I've been craving a good sweet curry for weeks now. And having no particularly good Thai places nearby, I took matters into my own hands. This did require a few special ingrediants, but I found them all at Safeway (ok, well the coconut milk is from Trader Joe's-- they have light and normal, while Safeway only has normal).

It was also pretty simple. Nothing more complicated than stirring and dicing.

Shrimp (I used shrimp because I had some; you could use chicken but you'd have to simmer it for much longer, or you could use tofu or just veggies)
Red Curry paste, 1 tablespoon, pictured above
1 14oz can of coconut milk
2 tablespoons fish sauce (not nearly as scary as it sounds!)
2 tablespoons brown sugar (or regular if you don't have brown)
1/2 cup water
assorted veggies, fresh or frozen, I used carrots, onions and frozen peas. It'd be great with fresh bell peppers too, though!
rice or noodles to serve with the curry

Pro tip: microwave frozen peas in a little water for :30 to make them rehydrate before cooking.

1. Thaw your shrimp in cold water. Chop veggies.
2. Dump the coconut milk into a saucepan, and add 1 tablespoon of curry paste. The jar says to go easy on it, but I not very humbly disagree. I say go for at least a generous tablespoon, perhaps even 1 1/2! It's not all that spicy, really. Whisk together, and let simmer for about 5 minutes.
3. Add everything except the shrimp and the rice (unless you're using chicken, then add it now). Mix it all together, and let simmer for 15+ minutes. Don't let it really get to a rolling boil, it'll start to seperate a bit.
4. Add the shrimp, simmer for 4-5 minutes, or until the shrimp are done. You may want to add a bit of cornstarch dissolved in water if the curry is too runny for your tastes.
5. Serve over rice. Enjoy.

Wednesday, February 24, 2010


Ok, so you want to cook something. Great! Step one: accomplished.
Let's say you have a recipe. Sweet. You have most of the ingredients! But not one, which you forgot, couldn't find, ran out of, or don't like. For most cooking dishes (as opposed to baking) that's not usually a problem, unless you're making an omelet without eggs. But spices, meat choices, veggie additions, and such are "suggestions".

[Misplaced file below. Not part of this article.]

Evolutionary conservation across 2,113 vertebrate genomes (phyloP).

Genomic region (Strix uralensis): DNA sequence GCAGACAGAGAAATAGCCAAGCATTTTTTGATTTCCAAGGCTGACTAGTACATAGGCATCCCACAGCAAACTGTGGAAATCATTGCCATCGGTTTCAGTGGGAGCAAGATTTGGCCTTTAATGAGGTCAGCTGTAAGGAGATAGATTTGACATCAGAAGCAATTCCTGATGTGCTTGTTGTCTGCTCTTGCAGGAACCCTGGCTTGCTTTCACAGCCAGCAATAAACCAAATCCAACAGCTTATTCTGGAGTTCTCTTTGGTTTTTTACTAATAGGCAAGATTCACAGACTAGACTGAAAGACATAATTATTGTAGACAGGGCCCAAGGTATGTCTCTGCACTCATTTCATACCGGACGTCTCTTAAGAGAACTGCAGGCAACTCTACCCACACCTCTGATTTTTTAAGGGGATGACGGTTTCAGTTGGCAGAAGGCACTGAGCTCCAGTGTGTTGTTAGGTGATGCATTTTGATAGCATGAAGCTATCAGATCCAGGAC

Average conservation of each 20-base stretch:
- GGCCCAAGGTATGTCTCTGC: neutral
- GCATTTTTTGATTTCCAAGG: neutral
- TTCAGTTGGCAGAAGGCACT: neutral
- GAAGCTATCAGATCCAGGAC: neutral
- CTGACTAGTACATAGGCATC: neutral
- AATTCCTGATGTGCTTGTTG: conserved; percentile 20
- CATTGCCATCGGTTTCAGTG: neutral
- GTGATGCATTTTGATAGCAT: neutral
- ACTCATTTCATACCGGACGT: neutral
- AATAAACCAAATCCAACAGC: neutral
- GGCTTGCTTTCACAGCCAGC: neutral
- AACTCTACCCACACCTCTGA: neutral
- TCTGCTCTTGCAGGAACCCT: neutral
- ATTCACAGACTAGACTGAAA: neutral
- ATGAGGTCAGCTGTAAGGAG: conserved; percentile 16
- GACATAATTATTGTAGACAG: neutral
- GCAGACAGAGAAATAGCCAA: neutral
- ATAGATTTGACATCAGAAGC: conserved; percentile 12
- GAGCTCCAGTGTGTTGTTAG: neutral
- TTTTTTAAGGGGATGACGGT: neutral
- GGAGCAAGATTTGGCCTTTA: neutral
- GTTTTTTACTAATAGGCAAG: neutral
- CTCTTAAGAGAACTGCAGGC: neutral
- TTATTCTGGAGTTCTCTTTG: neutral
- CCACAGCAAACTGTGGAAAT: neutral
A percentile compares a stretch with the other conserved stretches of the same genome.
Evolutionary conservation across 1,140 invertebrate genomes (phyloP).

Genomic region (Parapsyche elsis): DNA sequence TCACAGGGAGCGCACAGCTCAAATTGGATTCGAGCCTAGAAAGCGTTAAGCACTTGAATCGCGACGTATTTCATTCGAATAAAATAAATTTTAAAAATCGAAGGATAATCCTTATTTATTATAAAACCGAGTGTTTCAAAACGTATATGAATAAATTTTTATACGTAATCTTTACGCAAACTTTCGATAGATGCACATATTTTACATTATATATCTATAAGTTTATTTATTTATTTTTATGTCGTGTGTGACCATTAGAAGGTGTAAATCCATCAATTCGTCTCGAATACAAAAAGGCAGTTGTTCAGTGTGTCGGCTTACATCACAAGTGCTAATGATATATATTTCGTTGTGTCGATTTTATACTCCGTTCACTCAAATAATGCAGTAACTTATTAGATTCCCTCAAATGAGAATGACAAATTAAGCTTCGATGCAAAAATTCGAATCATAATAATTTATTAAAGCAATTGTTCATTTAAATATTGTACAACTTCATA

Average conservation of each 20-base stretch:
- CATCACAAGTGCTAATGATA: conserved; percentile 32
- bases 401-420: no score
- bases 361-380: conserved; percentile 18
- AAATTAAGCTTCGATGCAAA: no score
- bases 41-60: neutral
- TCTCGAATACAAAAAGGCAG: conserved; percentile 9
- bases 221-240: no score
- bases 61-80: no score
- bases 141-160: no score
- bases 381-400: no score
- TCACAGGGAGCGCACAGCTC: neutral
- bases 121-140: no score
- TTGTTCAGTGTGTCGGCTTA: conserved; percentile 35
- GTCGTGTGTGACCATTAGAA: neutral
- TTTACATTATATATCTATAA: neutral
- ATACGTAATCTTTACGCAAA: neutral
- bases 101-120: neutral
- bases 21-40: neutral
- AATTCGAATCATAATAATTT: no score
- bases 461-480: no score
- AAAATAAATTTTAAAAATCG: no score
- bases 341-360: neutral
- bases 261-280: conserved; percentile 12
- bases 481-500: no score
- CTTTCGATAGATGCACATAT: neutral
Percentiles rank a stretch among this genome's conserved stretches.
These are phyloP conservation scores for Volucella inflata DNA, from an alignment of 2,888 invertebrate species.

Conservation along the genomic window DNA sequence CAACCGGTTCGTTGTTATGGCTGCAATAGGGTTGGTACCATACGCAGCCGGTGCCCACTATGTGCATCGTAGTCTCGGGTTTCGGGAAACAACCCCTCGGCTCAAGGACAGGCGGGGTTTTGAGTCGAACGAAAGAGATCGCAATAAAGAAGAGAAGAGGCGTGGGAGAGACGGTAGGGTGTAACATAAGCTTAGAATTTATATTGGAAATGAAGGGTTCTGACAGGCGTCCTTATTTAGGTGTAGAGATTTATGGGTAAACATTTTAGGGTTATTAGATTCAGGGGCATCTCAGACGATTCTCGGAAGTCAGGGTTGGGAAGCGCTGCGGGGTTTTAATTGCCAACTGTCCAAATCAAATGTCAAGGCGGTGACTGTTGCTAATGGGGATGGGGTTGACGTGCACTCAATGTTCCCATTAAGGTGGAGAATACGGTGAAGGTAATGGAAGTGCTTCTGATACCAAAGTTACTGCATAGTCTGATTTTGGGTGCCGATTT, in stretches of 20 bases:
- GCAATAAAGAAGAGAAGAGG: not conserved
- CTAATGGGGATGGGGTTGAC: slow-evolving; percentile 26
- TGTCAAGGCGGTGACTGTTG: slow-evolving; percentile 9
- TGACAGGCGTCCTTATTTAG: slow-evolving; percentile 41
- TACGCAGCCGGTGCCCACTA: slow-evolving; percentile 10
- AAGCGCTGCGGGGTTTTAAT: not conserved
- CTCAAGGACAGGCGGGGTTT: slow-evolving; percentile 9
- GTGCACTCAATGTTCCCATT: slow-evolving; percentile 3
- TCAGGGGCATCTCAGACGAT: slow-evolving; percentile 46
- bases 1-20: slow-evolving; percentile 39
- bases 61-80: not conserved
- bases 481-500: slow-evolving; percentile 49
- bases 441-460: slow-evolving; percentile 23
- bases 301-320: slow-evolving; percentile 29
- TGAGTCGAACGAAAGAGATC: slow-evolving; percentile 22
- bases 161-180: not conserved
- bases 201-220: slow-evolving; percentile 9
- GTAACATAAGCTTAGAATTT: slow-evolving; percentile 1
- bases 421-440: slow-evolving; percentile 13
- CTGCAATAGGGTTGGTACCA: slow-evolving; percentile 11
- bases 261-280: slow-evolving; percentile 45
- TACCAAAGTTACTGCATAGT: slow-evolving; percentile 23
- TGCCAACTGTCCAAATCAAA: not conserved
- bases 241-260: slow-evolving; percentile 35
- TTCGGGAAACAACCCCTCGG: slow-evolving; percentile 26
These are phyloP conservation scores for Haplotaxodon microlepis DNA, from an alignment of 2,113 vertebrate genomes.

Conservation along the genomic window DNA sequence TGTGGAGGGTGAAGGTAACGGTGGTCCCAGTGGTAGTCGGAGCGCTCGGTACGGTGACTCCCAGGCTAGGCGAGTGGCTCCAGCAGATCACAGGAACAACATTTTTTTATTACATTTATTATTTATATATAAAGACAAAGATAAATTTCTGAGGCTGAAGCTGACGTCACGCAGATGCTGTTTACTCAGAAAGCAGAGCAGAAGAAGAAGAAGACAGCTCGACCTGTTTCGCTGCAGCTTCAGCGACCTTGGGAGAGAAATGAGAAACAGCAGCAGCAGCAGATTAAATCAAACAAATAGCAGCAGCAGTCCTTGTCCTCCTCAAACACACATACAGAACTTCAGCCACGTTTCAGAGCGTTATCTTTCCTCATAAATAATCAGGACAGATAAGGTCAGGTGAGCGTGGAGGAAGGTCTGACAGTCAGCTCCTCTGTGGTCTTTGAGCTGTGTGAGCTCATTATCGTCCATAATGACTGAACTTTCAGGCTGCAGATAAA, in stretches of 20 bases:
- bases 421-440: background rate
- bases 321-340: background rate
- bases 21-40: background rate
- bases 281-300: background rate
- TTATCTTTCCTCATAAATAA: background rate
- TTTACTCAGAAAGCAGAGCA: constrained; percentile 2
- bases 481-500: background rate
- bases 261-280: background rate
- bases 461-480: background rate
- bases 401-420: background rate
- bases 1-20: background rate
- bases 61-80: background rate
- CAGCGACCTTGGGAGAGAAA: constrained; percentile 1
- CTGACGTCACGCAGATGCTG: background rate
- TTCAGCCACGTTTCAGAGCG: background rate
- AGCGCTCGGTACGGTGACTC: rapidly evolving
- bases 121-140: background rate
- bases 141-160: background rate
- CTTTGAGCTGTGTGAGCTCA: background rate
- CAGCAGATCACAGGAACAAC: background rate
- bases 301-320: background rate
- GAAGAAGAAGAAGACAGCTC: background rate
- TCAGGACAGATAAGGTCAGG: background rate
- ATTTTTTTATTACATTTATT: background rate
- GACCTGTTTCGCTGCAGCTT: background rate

Some are no-brainers: a recipe calls for a red onion-- go ahead and use a yellow or white. A recipe calls for peas: use another green veggie instead.
Some are no-nos: a recipe calls for heavy cream-- you cannot just substitute skim milk. Skim milk will curdle or sour where heavier creams will not. Don't boil your skim milk, ok? So, as in the previous recipe, you shouldn't carelessly substitute skim milk for the cream. You can, but you have to watch it very carefully, and probably thicken the sauce (a little flour dissolved in water will do).
Oil types fall in between. If a recipe recommends olive oil, it's probably for flavor. Sesame oil is also a flavor oil. Vegetable, peanut and canola, for example, don't taste like much, but they do have different smoke points. So you have to moderate the temperature of your pan appropriately, but you can substitute.

Tuesday, February 23, 2010

"Cajun" shrimp pasta

Oh man. I am eating this right now, and I am so pleased with myself. (You thought I was kidding.) It is totally making my day. And, before you get scared, it's easy. And frozen shrimp aren't very expensive, especially if you opt for smaller shrimp. And they keep! (However, most frozen shrimp are pretty salty. So keep the salt in the pantry until you've had a good taste. Seriously.)

shrimp (I used small, frozen shrimp) or you can use chicken or sausage if you prefer
either a few plum tomatoes, or a can of diced tomatos (better in the winter than the lousy hothouse ones we have right now!)
a green pepper sliced
a red pepper if you feel like splurging, sliced
an onion sliced or diced (red makes it so pretty but I used yellow because I had it handy)
garlic, minced or pressed
black pepper, chili powder, paprika, red pepper flakes, sage, and cumin (or cajun blend)
chicken broth
heavy cream
a little wine if you have it (yum but not worth buying a bottle just for this)

1. Thaw the shrimp in cold water for about 10 minutes. Don't use hot water to speed things up; that actually cooks the shrimp. Meanwhile, you can chop things that need chopping, and start cooking your pasta.